So Martha and William are now stuck with a hefty mortgage and have spent a lot of cash on the down payment. Maybe they need to update the home because MaryJoe and BillyRae had an unusual fondness for cow-themed wall-paper. At the same time they're paying for all that, they're also paying for mortgage insurance, groceries, electric bills, toothbrushes, and everything else. We hope they have amazing jobs.

But, wait! There's more!

That house is now worth $2 million, right? Not exactly.

When MaryJoe and BillyRae lived in the house, property values went up and up. Anyone who's been around since 2008 knows that up is not the only way the barometer goes. Martha and William might just find themselves in a house worth $1.5 million if the neighborhood is suddenly less attractive to buyers—but they'll still be paying $25,000 in taxes (not to mention that mortgage).

Taxes, Home Loans, and Property Values, Oh…No

Taxes aren't the only headache for Martha and William. There's also that pesky mortgage. And while their tax burden will become a huge pain in the you-know-what if their property value decreases, what will really make them scream is the mortgage.

That's where the stuff really hits the fan.

Let's say they put down $400,000 and took out a loan for $1.6 million at 7% interest (they both have very nice jobs and the bank was happy to lend that money to them). But people are moving out of the neighborhood or losing their jobs or just finding cooler places to live, and the house is now worth 30% less at $1.4 million.

They've sunk their life savings and now have a house that's worth less than what they owe. In case you're wondering, that's bad news. In a movie, it's where the hero would stare moodily into the distance while clenching his fists at the unfairness of the universe. Martha and William can't do that, mostly because they're too busy working overtime to pay for everything and worrying themselves sick about their finances when they do make it home.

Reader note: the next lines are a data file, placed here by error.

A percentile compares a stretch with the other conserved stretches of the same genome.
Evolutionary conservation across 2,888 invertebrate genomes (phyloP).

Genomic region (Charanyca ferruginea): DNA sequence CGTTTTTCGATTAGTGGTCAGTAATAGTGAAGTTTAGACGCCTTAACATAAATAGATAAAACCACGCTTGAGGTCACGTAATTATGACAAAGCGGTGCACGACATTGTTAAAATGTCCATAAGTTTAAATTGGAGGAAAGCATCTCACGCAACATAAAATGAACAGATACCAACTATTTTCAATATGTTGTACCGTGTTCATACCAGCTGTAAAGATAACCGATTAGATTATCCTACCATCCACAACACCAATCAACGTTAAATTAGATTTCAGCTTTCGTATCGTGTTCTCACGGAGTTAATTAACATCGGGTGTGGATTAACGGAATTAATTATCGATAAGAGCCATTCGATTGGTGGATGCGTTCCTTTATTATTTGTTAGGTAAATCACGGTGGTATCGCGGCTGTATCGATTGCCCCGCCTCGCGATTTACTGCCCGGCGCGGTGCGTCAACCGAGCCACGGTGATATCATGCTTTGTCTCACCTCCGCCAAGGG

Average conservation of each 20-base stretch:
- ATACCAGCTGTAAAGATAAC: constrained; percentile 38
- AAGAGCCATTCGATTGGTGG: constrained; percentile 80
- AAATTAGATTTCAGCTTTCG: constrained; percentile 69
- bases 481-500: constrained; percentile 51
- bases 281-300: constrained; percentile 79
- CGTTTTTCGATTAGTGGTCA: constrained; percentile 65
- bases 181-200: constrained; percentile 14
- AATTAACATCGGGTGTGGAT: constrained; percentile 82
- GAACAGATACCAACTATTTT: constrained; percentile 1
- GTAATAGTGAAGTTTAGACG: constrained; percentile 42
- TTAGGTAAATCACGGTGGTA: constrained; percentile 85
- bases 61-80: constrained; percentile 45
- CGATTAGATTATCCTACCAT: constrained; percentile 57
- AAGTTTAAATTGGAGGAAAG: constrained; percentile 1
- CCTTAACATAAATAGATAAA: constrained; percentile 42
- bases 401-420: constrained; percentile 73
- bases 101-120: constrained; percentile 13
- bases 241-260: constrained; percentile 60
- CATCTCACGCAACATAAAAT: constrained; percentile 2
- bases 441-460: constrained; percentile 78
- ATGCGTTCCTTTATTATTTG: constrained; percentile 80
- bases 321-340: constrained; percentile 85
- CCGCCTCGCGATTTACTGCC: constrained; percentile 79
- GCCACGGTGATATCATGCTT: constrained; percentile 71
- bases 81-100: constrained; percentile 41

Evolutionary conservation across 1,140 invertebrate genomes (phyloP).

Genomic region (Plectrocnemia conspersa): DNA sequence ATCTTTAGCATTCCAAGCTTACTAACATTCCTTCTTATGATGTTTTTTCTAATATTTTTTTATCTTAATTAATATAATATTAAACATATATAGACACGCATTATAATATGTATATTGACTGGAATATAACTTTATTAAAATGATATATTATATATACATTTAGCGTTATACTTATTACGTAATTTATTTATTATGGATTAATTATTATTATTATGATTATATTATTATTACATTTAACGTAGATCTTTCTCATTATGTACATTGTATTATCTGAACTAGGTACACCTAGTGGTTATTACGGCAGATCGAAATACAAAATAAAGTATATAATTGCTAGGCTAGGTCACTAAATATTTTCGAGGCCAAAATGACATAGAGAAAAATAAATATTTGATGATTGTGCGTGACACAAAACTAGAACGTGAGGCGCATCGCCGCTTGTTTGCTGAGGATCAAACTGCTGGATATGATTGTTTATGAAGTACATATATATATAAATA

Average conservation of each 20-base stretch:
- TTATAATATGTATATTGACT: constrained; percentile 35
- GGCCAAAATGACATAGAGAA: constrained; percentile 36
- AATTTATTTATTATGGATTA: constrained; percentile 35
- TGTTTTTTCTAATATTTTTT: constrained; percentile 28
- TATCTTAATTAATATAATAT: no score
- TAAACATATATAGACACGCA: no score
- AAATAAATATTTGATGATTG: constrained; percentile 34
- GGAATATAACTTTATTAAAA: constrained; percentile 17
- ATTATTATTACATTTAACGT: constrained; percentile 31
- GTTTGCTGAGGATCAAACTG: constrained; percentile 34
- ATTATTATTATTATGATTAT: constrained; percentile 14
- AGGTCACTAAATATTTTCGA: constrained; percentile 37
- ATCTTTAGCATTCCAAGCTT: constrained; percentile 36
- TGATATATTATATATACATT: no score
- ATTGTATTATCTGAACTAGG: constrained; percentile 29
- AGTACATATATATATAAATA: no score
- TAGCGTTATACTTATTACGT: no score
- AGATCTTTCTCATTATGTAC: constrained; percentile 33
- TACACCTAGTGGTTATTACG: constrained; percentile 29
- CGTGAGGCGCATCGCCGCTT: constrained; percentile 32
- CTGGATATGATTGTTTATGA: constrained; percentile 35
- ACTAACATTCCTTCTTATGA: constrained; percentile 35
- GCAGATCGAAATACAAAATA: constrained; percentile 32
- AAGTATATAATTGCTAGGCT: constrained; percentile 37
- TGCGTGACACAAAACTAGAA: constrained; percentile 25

Martha and William are paying $112,000 in interest on their loan to stay above water. That means that they aren't even paying down the loan itself. If they can't keep up, then they could lose the house (and all the money they put into it so far).

And the house is worth less than what they owe, so they can't sell the place and start over somewhere else. They're probably wishing they had let the cow wallpaper in the kitchen scare them off…

What can they do? Stay? Walk away and pay off the difference? Is it their fault for taking on the loan or the bank's fault for giving them such a big mortgage? Should they switch careers? Is American Horror Story still their favorite show? There are a lot of questions running around in their heads.

The point is that home ownership has ended up costing them a lot more than they thought.

And yes, we're ending on a downer.